Earlier this month, a triumvirate of corporate giants admitted that their healthcare venture wasn’t going to make it. Haven, a company backed by JPMorgan Chase, Warren Buffett’s Berkshire Hathaway and Amazon, called it quits after only a couple of years in business.
Their goal had been for the three companies to offer better healthcare services and insurance coverage at a lower cost to their workers – and eventually, perhaps, to other companies as well. However, their plans never came to fruition.
Amazon shows no signs of giving up on healthcare, though. In June 2018, the massive etailer spent $753 million to buy online pharmacy PillPack, and is engaged in characteristic trench warfare to expand its territory in the mind-bogglingly competitive retail pharmacy business.
Now, Amazon seems poised to make a move to capture a prize which any healthcare company would envy. According to reporting by Business Insider, the big A is building a telehealth business and has begun pitching its services to major employers.
The move follows on the Fall 2019 launch of Amazon Care, a small pilot program offering a mix of virtual and face-to-face care to its Seattle employees. Since then, Amazon Care has fallen off the radar, though it has continued to operate. There’s no question that Amazon’s leaders have taken the lessons of the pilot seriously, though, and have quietly begun making plans to establish a beachhead in the telemedicine business.
At first, it seems to have taken a wait-and-see posture when the pandemic generated an explosion of use. However, as it has become clear that the massive uptake in telehealth services has made permanent changes to the use of these technologies, Amazon seems to have found its moment., and if Business Insider has it right, is planning a full-scale big effort for a share of the telehealth services market.
Now comes the critical question. Is Amazon – confident, bloated with resources and king of all it can see – in a position to dominate the telemedicine space? Believe it or not, I’d argue that it isn’t. As I see it, there are some substantial obstacles to its success, obstacles so formidable that even a juggernaut like $1.6 T Amazon can’t readily overcome them.
For one thing, Amazon’s relationship with consumers differs from that of a telemedicine provider in important ways. While consumers obviously value Amazon’s ability to offer extremely convenient delivery services, it’s yet another thing to trust it with their health. Its extraordinarily powerful brand may not be as attractive to patients as it may think where healthcare is concerned.
Another reason its dominance isn’t assured is that the healthcare services niche is unlike any other retail business. While Amazon may have been able to dive straight into the grocery and retail pharmacy sectors by making big acquisitions, healthcare services often don’t work that way. Buying your groceries or filling a routine prescription seems like a low-risk transaction to most consumers, but getting your healthcare that way is another matter. My bet is that consumers will still be asking themselves (unconsciously, perhaps) whether they want to get their healthcare from the company that brings them their casserole dishes and garden gloves.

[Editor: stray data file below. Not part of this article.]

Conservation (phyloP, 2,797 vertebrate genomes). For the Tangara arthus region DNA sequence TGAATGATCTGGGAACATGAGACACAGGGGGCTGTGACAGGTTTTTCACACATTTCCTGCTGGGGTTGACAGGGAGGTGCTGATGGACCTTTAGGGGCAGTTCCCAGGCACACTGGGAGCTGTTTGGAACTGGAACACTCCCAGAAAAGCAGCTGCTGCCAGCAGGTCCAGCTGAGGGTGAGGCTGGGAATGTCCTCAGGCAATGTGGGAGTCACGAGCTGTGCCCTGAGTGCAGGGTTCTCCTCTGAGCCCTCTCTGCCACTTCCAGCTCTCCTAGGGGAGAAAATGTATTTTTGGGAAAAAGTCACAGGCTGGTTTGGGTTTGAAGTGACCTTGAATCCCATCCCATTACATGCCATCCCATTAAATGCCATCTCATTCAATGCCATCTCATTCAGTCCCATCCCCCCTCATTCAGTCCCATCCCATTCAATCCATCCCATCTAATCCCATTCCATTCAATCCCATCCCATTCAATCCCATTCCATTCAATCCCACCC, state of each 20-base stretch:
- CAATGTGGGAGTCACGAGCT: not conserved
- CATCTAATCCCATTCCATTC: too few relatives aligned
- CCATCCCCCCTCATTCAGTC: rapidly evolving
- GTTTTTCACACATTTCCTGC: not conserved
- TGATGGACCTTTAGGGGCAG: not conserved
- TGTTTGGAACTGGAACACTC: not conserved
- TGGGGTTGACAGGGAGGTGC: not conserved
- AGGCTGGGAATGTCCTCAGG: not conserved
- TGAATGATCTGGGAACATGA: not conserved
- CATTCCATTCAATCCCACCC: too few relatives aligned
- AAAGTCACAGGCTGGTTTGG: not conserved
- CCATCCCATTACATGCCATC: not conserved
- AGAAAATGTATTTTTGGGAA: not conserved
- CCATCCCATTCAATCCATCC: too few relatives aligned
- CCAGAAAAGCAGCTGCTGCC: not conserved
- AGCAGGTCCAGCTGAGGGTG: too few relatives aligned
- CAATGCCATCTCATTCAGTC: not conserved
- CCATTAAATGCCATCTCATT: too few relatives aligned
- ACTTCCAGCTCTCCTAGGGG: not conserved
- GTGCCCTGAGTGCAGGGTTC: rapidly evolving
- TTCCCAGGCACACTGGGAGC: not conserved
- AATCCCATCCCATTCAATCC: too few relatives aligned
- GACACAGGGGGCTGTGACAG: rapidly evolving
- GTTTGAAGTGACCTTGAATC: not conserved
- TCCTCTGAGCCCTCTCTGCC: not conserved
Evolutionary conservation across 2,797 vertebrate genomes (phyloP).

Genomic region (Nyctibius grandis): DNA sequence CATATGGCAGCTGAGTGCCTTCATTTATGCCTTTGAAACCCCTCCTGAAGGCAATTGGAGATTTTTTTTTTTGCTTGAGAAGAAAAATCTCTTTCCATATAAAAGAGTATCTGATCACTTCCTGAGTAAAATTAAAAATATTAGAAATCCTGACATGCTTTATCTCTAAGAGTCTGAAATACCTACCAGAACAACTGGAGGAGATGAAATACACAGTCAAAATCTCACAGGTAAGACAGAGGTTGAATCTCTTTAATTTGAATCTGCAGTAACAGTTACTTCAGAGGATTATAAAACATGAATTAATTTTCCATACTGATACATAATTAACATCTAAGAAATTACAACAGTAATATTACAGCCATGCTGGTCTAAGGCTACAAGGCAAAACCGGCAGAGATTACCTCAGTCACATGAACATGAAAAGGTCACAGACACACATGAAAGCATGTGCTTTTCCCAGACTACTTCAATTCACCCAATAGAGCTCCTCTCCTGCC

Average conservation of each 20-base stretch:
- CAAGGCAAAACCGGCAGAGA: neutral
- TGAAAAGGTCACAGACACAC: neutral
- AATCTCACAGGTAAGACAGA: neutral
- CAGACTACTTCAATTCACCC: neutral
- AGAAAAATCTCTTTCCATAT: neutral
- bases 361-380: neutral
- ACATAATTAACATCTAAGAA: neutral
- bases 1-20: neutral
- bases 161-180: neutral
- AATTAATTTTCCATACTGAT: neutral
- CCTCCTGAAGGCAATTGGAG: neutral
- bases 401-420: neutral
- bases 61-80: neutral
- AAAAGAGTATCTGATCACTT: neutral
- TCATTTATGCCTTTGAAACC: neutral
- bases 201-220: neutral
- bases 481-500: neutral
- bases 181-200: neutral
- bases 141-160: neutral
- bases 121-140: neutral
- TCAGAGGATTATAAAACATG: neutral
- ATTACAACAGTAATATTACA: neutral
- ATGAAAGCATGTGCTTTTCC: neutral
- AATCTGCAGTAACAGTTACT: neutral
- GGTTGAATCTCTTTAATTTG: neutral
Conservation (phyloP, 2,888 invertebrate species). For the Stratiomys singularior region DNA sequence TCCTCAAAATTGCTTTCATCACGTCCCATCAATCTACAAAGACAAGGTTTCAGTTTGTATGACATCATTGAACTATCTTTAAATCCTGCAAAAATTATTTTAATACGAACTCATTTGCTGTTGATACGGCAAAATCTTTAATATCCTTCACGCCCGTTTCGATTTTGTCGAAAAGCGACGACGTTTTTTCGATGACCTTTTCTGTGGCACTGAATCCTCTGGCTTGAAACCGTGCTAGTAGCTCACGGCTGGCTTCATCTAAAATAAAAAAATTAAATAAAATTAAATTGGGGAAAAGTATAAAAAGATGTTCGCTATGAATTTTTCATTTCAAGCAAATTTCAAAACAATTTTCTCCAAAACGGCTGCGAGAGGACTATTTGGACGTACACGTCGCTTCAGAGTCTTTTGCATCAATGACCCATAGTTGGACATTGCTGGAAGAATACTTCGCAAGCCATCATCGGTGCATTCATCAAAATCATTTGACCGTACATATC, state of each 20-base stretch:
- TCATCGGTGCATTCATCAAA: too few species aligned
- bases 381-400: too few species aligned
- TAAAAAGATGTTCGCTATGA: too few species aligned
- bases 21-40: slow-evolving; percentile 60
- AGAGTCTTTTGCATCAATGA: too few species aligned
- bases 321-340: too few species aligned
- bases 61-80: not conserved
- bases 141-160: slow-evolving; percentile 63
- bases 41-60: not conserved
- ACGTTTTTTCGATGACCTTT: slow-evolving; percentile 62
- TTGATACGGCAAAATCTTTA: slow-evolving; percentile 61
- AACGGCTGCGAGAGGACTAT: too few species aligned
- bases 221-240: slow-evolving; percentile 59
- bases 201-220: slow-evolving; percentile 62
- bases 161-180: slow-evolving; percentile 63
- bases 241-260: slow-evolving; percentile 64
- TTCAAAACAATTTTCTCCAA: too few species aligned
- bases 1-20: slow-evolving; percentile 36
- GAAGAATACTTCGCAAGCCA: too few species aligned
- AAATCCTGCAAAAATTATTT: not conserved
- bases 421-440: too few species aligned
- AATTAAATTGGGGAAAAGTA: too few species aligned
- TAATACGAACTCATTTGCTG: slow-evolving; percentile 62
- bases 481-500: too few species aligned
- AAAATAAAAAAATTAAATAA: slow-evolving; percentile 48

Then there’s the issue of scale. Even if Amazon were to acquire a massive telehealth player such as newly merged Livongo/Teladoc, it might struggle to find enough clinicians to handle the volume of business it could drive through corporate partners. It’s one thing to deliver urgent care, but another entirely to manage most of a patient’s health – and if all Amazon hoped to do was offer urgent care telemedicine it might not be worth the effort.
Then, and perhaps most importantly, there’s the issue of how Amazon would manage care over time. If it only handles urgent care issues, I don’t see why corporate entities would bother to go through the complexities of striking a deal with an entity (even Amazon) with no healthcare delivery history. On the other hand, if it intends to become a provider of choice for primary and specialty ambulatory care, that puts in the position of having to document care, track quality and regulatory compliance and wrestle with health insurance plans. Managing these processes can be immensely complex, especially for a company that has never managed them before.
What it comes down to is that mastering the culture, management, technology and strategy that govern a successful healthcare business is much harder than it looks. You can’t just buy into it and hope for the best.
Could Amazon ultimately overcome these challenges? Quite possibly, though it should be noted how many times fellow giants like Microsoft and Google have gotten their hands slapped when they tried to pry open the doors to the industry. Even so, I think it very unlikely that it will jump into the telehealth industry and immediately score itself a commanding position the way it has in other large, competitive markets. Even one of the world’s most visible companies won’t master its dynamics overnight.